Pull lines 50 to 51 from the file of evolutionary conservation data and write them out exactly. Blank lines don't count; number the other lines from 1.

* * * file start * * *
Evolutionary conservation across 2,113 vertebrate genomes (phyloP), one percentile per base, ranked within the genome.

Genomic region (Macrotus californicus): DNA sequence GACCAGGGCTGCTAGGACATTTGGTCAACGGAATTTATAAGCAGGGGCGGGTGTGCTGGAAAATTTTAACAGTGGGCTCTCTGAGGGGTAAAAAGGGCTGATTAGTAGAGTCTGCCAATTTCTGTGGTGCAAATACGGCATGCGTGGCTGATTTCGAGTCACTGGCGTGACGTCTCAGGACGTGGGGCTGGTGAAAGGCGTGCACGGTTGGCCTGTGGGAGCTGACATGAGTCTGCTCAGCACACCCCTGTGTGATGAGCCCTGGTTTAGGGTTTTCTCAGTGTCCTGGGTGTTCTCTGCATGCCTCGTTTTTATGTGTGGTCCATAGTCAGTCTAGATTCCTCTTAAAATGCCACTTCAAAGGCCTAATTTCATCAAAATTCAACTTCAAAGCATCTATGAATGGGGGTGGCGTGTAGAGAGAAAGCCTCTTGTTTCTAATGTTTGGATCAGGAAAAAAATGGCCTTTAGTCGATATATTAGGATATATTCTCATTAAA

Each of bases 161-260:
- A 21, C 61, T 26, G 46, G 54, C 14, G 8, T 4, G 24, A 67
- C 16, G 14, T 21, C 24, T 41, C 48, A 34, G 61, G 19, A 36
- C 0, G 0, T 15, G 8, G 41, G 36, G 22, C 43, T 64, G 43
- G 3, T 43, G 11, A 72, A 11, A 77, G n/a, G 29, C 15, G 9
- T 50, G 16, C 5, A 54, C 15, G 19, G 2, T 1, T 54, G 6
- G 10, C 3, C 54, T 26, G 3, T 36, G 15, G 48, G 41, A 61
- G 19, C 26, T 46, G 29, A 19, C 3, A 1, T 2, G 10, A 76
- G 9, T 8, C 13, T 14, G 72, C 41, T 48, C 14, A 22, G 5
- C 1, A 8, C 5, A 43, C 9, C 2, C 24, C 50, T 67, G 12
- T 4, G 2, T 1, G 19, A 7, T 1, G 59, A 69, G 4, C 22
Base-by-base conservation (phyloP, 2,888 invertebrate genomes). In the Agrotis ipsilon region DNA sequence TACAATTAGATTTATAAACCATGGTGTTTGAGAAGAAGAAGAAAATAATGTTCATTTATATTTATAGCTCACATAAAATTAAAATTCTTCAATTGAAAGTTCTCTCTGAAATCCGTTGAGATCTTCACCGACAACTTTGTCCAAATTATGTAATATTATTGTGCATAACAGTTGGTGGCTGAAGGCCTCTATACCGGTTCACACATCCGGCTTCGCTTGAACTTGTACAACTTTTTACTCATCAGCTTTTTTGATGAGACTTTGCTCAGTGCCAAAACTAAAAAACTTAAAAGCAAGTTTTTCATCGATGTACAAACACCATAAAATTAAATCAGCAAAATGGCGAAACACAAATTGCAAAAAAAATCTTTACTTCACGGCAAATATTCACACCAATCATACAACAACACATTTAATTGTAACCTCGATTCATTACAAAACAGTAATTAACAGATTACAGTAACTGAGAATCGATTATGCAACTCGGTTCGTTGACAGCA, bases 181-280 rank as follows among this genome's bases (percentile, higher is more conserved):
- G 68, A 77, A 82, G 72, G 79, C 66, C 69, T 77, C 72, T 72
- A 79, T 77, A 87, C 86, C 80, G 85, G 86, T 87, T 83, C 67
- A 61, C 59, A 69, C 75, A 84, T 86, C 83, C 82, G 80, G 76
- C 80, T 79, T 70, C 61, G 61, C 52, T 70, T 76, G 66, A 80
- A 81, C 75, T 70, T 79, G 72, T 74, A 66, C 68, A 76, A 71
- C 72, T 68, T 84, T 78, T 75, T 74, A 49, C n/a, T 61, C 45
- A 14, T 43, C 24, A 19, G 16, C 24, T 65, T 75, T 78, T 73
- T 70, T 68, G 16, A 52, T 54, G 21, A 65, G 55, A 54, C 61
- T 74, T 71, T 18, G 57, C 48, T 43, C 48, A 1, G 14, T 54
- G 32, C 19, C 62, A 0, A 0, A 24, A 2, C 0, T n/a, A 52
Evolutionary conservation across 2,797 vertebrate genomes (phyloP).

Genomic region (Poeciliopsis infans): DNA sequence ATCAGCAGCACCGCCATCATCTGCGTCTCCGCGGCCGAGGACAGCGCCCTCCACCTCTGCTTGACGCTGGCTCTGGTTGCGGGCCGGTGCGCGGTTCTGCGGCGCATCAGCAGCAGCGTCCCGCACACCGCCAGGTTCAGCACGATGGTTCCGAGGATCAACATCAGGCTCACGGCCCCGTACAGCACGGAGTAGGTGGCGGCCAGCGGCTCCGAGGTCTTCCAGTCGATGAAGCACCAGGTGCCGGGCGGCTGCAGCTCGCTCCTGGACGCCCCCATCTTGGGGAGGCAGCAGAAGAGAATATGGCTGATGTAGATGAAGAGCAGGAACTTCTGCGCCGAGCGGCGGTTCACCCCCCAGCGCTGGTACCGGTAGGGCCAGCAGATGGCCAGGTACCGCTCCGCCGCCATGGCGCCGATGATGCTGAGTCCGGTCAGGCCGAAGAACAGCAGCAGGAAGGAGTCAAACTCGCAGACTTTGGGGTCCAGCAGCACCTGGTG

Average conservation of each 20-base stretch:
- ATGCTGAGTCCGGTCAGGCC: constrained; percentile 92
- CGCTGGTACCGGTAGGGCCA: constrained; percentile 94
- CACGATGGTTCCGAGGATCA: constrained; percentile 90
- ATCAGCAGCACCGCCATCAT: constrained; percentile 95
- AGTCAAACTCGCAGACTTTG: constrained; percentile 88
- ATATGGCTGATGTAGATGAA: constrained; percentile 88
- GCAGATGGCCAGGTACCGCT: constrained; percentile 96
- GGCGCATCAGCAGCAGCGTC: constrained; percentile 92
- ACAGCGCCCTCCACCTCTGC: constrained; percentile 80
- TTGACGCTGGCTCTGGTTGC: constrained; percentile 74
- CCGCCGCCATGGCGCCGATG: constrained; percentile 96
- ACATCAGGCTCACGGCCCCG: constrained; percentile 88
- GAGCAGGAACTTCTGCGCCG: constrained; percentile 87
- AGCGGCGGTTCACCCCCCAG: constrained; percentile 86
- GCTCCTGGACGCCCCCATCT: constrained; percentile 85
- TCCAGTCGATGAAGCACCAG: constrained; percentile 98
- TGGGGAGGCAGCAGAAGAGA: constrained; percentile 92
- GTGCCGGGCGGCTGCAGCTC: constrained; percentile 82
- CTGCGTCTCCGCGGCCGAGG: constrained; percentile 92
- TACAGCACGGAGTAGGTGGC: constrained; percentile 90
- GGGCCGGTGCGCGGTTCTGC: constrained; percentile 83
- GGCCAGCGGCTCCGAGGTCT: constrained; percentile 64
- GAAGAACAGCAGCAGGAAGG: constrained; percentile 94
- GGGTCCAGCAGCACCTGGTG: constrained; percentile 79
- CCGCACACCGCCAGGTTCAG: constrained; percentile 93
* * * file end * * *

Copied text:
- GAAGAACAGCAGCAGGAAGG: constrained; percentile 94
- GGGTCCAGCAGCACCTGGTG: constrained; percentile 79